Paul Tukker

Web Writer

Paul Tukker is a writer and reporter with CBC North in Whitehorse. Before moving to Yukon in 2014, he worked at CBC Sudbury and CBC Iqaluit. You can reach him at paul.tukker@cbc.ca or follow him on Twitter @pjtukker.

Latest from Paul Tukker

'Dreaming Roots' stage show premieres, wows Whitehorse audiences

Dreaming Roots incorporates dance, music, story-telling, theatre and visual art to tell the story of Yukon's Indigenous history and culture. It premiered in Whitehorse and will soon tour to other communities in Yukon and beyond.

Consultation with First Nation over mining project was 'reasonable,' Yukon government tells court

The Yukon government says it fulfilled its duty to consult First Nation of Na-Cho Nyäk Dun before approving a mineral exploration project near Mayo, last year. The First Nation wants the approval quashed.

First Nation takes Yukon gov't to court over 'fundamentally flawed' consultations

The First Nation of Na-Cho Nyäk Dun in Yukon is in court this week, arguing that the territorial government "utterly, utterly" ignored its duty to consult before approving a mineral exploration project in its traditional territory last year.

N.W.T. family opens up about former RCMP officer's struggle with PTSD

Monday is PTSD Awareness Day in Canada, and Barry Mair's family has decided to share his story. The former RCMP officer, who died in February, had long struggled with PTSD and its impacts.

Nunavut mayor 'improperly' endorsed Baffinland mine expansion, says Pond Inlet councillor

A municipal councillor in Pond Inlet, Nunavut, is accusing the hamlet's mayor of bypassing council to throw the town's support behind a controversial mine expansion.

Review board's decision on Baffinland mine expansion expected today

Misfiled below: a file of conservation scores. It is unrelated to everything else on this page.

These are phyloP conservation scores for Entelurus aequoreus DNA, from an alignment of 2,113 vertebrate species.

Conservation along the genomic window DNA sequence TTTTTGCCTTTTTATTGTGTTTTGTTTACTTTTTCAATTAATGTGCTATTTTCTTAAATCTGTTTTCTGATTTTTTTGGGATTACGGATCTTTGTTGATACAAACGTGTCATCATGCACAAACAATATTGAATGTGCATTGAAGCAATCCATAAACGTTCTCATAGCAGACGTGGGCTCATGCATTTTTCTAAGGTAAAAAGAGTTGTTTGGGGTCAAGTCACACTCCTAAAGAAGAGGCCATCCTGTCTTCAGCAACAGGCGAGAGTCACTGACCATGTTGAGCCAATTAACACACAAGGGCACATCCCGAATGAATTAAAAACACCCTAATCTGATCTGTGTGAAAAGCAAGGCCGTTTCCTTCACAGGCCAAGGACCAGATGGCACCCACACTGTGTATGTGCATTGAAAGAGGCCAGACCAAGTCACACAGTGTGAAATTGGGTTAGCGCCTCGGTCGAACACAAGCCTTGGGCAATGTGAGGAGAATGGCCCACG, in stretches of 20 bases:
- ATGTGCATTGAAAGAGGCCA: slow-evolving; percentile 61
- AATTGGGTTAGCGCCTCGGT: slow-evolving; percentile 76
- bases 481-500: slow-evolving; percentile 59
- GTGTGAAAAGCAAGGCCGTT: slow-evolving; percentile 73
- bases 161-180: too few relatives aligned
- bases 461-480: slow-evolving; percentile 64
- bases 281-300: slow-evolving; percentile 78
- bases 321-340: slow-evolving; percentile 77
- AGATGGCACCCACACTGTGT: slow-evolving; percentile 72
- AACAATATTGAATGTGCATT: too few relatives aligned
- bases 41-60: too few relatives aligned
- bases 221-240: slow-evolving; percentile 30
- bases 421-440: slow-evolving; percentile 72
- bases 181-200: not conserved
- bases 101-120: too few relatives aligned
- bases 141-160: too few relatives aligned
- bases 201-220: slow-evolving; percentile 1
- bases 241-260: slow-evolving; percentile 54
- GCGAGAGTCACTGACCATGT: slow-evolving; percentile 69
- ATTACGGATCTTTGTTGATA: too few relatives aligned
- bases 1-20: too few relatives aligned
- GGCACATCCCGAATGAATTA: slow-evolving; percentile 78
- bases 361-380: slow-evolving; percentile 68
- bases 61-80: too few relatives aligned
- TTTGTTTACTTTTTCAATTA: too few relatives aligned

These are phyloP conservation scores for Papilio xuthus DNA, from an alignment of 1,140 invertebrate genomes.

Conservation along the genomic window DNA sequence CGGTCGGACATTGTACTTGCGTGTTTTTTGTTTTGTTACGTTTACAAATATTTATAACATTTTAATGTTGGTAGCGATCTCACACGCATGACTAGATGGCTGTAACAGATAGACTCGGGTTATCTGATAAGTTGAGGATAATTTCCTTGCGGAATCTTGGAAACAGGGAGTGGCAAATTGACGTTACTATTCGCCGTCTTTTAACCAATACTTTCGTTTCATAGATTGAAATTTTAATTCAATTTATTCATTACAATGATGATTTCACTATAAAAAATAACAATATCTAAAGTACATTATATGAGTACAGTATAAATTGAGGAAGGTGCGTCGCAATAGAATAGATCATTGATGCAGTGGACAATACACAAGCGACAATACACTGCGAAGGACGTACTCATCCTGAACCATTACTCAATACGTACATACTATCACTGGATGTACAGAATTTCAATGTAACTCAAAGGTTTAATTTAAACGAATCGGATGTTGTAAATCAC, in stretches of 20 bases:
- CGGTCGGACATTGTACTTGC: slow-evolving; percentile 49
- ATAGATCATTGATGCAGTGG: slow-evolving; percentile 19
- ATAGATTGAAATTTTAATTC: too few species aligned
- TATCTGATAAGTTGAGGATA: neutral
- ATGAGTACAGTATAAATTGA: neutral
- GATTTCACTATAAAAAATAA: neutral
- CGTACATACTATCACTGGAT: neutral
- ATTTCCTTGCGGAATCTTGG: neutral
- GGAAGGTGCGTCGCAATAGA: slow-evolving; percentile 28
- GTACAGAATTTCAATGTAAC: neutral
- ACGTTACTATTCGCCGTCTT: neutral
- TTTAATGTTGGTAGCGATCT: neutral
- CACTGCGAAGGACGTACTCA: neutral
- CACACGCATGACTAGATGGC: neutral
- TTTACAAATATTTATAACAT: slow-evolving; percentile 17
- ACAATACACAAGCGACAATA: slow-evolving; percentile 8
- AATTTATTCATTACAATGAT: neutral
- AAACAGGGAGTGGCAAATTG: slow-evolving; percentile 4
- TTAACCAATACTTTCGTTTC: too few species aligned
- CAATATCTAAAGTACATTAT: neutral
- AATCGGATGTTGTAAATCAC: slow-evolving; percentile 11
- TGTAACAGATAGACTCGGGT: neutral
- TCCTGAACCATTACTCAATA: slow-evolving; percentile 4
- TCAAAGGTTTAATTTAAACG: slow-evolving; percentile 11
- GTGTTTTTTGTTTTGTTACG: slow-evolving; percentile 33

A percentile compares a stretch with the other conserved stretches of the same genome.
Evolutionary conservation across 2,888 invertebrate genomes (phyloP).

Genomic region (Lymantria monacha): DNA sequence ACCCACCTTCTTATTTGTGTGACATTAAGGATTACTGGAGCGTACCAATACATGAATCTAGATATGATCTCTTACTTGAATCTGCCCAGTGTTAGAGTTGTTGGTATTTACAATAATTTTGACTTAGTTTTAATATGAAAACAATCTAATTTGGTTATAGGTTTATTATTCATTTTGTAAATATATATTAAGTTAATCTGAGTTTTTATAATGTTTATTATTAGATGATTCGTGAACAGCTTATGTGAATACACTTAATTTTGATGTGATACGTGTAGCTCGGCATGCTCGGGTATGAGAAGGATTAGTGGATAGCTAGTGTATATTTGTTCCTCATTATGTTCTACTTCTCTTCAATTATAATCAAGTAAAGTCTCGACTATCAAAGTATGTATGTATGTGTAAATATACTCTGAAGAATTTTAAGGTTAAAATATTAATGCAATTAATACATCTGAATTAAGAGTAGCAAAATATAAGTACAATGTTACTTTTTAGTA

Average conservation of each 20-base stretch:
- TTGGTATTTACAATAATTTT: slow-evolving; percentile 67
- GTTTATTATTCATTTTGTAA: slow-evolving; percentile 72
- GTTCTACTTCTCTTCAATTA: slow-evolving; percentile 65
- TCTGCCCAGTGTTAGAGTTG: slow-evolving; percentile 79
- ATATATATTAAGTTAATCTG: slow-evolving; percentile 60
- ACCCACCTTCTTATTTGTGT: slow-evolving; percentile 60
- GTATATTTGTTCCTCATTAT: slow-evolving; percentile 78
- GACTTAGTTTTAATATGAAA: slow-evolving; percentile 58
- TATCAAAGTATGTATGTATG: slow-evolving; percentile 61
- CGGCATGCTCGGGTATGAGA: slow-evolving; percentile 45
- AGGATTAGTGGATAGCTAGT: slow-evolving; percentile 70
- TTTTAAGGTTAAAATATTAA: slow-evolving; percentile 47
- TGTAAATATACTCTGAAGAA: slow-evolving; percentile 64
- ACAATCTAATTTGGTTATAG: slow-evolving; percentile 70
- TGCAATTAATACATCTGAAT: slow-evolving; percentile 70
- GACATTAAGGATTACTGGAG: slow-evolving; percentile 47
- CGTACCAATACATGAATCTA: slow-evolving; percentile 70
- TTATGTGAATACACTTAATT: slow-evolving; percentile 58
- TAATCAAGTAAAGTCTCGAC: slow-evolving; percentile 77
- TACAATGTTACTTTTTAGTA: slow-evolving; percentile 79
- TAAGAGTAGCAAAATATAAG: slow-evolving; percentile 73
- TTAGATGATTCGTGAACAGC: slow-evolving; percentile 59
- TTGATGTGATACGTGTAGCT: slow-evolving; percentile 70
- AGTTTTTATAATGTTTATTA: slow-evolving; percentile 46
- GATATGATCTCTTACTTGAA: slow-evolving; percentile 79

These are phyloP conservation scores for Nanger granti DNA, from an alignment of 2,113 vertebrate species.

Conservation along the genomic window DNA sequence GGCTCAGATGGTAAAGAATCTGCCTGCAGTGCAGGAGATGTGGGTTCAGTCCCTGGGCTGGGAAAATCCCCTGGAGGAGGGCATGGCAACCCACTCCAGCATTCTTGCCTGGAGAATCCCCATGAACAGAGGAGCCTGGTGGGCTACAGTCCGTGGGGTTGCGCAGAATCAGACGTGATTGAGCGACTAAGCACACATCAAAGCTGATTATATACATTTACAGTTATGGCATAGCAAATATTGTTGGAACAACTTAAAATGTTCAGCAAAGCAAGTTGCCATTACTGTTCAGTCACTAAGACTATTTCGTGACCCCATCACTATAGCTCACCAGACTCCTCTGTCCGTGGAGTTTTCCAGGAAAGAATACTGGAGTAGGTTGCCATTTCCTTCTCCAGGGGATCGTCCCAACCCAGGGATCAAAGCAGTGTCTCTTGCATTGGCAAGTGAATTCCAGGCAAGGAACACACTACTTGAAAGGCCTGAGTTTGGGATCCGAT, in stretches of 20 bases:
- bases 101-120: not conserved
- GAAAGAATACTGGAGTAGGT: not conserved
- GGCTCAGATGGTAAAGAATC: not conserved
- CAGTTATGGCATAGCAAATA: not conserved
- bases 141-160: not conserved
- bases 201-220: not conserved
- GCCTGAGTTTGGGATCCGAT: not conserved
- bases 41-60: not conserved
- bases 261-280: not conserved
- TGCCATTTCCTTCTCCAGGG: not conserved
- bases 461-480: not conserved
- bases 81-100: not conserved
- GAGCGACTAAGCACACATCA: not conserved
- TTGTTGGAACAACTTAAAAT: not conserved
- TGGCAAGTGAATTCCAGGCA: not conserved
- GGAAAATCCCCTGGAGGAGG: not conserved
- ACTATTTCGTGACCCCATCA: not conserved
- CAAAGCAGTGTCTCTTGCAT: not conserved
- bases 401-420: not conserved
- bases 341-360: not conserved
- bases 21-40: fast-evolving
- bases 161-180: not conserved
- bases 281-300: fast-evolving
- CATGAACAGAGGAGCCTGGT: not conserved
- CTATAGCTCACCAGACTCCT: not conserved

The future of Baffinland's Mary River mine in Nunavut could be determined on Friday, as the territory's assessment board is expected to issue a long-awaited recommendation on an expansion proposal for the iron mine.

The DEW Line at 65: Future unclear for the North's aging radar sites

The Distant Early Warning (DEW) Line, later replaced by the North Warning System, changed the face of Canada's North. Will the remaining radar sites soon be retired?

Yukon Quest heads for international divorce in dispute over dog care

The Yukon Quest international sled dog race appears to have reached the end of the trail, as the race's two organizing boards — one in Alaska, one in Yukon — say they simply can't work together anymore.

N.W.T. judge showed 'disturbing pattern' of misconduct, lawyer alleges

In a complaint filed last year, an N.W.T. lawyer accused Judge Donovan Molloy of misconduct, citing a years-long pattern of "intimidating, insulting and belittling" behaviour often directed against lawyers and defendants in the courtroom.

Move over Boomer: Millennials, Gen Z dominate in the territories, StatsCan says

The North's population continues to skew younger than the country as a whole, with millennials now outnumbering baby boomers in all three territories according to new census figures released on Wednesday.

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